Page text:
When AI is discussed around Navigate’s virtual water cooler, we often refer to a particular ad from Salesforce, featuring Matthew McConaughey. The ad shows McConaughey dressed as a cowboy, delivering only one line:

“So, if AI’s the Wild West, who’s the sheriff around here?” – Matthew McConaughey

Our goal is not to be the sheriff, but to be more like the saloon keeper who offers sage advice to those gearing up for a voyage into the unknown. We are constantly seeing guides on the state of AI, which range from helpful (like the one below from Andreesen Horowitz) to unusable, or even misleading. The guide below, while not exhaustive of all the available tools, is still overwhelming. How many businesses, let alone individuals, have the time or resources to test and implement 50+ different AI tools?

That’s where I come in. As far as I know, I’m likely the only person crazy enough to take every single AI tool demo from the deluge of sales emails hitting my inbox every week. As Head of Innovation at Navigate, it’s imperative to have a great perspective on the landscape, and specifically which tools are worth using and implementing across different organizations. Additionally, it’s equally important for people to know that “Human intelligence (HI) is what makes things happen – not data, algorithms, or high-powered servers”, which is a quote from a book on AI called All-in On AI (a few other AI books I’ve read or plan to read are listed below).

If your business is considering diving into the Wild West of AI, there are different levels of adoption you can pursue:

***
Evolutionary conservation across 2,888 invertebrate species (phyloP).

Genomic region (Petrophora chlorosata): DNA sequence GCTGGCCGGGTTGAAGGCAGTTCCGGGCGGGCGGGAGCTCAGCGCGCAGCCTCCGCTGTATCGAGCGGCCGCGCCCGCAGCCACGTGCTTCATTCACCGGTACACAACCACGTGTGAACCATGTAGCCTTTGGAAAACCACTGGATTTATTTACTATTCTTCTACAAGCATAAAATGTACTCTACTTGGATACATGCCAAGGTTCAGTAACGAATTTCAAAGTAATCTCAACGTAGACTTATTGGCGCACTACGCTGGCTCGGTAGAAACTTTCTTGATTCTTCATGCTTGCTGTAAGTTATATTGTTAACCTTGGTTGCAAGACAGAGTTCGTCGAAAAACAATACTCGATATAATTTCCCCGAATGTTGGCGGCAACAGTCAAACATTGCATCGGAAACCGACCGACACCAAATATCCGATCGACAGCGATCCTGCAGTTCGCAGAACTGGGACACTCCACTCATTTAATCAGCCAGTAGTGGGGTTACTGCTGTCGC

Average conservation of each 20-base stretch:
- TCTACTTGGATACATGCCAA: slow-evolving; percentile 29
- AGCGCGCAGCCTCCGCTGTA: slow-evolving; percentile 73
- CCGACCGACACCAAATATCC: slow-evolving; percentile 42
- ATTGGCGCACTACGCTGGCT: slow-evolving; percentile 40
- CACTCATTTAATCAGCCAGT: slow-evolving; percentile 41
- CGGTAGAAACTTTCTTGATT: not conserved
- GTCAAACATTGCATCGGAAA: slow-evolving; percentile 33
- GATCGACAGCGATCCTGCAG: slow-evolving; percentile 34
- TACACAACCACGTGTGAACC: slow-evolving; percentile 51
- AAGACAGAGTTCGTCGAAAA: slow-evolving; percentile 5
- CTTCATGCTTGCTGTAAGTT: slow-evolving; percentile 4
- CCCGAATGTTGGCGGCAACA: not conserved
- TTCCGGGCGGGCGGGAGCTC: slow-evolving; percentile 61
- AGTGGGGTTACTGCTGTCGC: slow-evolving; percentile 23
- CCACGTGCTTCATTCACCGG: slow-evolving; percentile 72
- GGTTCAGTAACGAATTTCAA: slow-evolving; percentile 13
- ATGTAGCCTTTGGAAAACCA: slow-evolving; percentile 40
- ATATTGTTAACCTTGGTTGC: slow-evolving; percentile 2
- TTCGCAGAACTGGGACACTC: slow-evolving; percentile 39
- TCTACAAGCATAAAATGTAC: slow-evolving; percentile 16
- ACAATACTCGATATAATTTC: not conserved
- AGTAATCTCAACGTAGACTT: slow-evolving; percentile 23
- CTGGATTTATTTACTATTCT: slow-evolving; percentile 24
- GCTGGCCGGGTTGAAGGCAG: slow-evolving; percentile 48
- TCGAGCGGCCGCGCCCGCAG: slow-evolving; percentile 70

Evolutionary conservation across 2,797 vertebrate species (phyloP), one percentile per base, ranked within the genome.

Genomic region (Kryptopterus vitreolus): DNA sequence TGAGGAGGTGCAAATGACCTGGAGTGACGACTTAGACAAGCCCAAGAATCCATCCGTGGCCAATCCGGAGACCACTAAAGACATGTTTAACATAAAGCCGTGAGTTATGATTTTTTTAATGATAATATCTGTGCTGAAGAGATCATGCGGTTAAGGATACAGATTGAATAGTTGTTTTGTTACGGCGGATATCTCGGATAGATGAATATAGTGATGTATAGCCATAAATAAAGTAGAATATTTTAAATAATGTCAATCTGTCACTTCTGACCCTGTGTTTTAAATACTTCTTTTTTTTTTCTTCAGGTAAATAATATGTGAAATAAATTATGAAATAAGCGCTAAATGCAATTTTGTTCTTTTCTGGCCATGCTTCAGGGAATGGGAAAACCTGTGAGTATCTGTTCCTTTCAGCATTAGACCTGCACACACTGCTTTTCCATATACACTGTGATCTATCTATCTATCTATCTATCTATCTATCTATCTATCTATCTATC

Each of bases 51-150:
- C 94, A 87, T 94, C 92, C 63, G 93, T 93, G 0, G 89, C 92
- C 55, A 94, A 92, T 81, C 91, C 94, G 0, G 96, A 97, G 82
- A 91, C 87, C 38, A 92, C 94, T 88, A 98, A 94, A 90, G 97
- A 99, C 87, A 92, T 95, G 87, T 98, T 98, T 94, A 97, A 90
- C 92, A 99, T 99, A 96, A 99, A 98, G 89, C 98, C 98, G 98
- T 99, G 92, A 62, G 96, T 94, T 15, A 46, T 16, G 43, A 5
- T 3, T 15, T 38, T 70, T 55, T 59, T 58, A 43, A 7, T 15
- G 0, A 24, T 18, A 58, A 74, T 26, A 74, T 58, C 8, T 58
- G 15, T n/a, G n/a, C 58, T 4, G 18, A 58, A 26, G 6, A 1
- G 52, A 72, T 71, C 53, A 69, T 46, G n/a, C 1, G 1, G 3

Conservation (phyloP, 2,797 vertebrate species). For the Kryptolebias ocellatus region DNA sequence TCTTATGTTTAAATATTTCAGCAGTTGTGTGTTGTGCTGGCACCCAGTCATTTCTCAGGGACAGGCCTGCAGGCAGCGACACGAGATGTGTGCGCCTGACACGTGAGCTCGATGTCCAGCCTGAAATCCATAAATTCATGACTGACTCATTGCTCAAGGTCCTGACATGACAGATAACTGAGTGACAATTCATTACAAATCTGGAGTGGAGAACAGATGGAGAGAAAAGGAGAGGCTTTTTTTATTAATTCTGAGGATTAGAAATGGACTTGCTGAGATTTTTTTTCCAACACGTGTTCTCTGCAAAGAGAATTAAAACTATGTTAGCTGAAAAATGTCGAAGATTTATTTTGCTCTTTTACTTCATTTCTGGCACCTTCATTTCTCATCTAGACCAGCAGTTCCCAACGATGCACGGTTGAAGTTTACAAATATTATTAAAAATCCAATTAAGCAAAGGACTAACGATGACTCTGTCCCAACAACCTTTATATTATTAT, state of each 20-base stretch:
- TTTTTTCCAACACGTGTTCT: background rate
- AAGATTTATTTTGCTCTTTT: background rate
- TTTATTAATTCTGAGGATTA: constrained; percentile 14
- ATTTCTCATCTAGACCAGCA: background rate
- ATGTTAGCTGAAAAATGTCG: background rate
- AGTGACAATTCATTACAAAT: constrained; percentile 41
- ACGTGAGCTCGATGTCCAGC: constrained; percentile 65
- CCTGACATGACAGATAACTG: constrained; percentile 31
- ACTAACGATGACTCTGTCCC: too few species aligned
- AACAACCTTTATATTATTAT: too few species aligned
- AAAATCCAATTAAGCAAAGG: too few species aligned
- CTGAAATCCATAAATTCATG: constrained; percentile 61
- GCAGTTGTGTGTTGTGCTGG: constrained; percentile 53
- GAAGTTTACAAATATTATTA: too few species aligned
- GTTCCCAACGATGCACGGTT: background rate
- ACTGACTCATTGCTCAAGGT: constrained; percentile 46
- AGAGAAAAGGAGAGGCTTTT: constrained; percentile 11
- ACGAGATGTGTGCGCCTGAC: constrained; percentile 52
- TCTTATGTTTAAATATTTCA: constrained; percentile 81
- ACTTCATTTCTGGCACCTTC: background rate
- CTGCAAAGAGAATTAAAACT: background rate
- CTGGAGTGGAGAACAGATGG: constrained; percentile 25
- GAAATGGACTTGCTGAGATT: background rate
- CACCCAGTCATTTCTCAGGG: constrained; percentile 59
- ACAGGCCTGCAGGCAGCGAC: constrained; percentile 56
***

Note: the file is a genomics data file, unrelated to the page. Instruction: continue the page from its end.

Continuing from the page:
• Light: Consider activating AI-related features in existing software platforms, such as Dropbox, Zoom, Slack, Adobe, and many others. Additionally, there are other ways to dip your toes in via subscribing to a multipurpose platform like ChatGPT, Perplexity.ai, or Google’s Gemini, which can help with research, copywriting, generating code, and a lot more.
  • Moderate: Adopting more niche platforms (like the 50+ listed above) that are optimized for specific tasks like graphic design, sales support, research, etc. In the long-term, these types of platforms will likely outperform the ChatGPTs of the world in most areas, but the market is flooded with low-quality options, so sorting through hundreds of demos in order to strike gold can be a challenge.
  • Advanced: Creating something brand new/customized for your business is also an option, but a costly one. This may require hiring a developer (or a team of developers) to build out a custom application which can be built on GPT-4 or one of the other large language models on the market. Just be careful that you don’t invest in building a new app only for those capabilities to be added to a platform like ChatGPT or Microsoft Copilot. The phrase “Open AI just killed my startup” has become popular online among developers whose ideas and hours of hard work have been rendered obsolete.


About a year ago (which feels like 10-years in AI news), we published a blog on How AI is Already Impacting Sports & Entertainment. Of course, a lot has changed since then, but that piece contains use-cases for the fan-facing side of sports such as facial identification for ticketing, virtual facility tours for fans, automated referees, customized highlights, and more. The list below focuses more on the business efficiency and operational uses of AI which have applications beyond sports.


Obviously, there is a lot to consider, and Navigate’s AI focus is transforming into a full internal AI working committee to guide our thinking as we consider questions like:

  • What are existing process pain points where AI could potentially help?
  • Are we ready for AI from a data structure and governance standpoint?
  • Do existing tools already have AI capabilities we should explore?
  • Is there a more comprehensive AI solution hitting the market soon?
  • Are we sure we want AI handling this task, rather than HI?

AI Reading List

We’ll continue to monitor the latest platforms and trends and share our findings, but feel free to reach out to Matt@NVGT.com if you have any questions; and remember, if you see something, say something.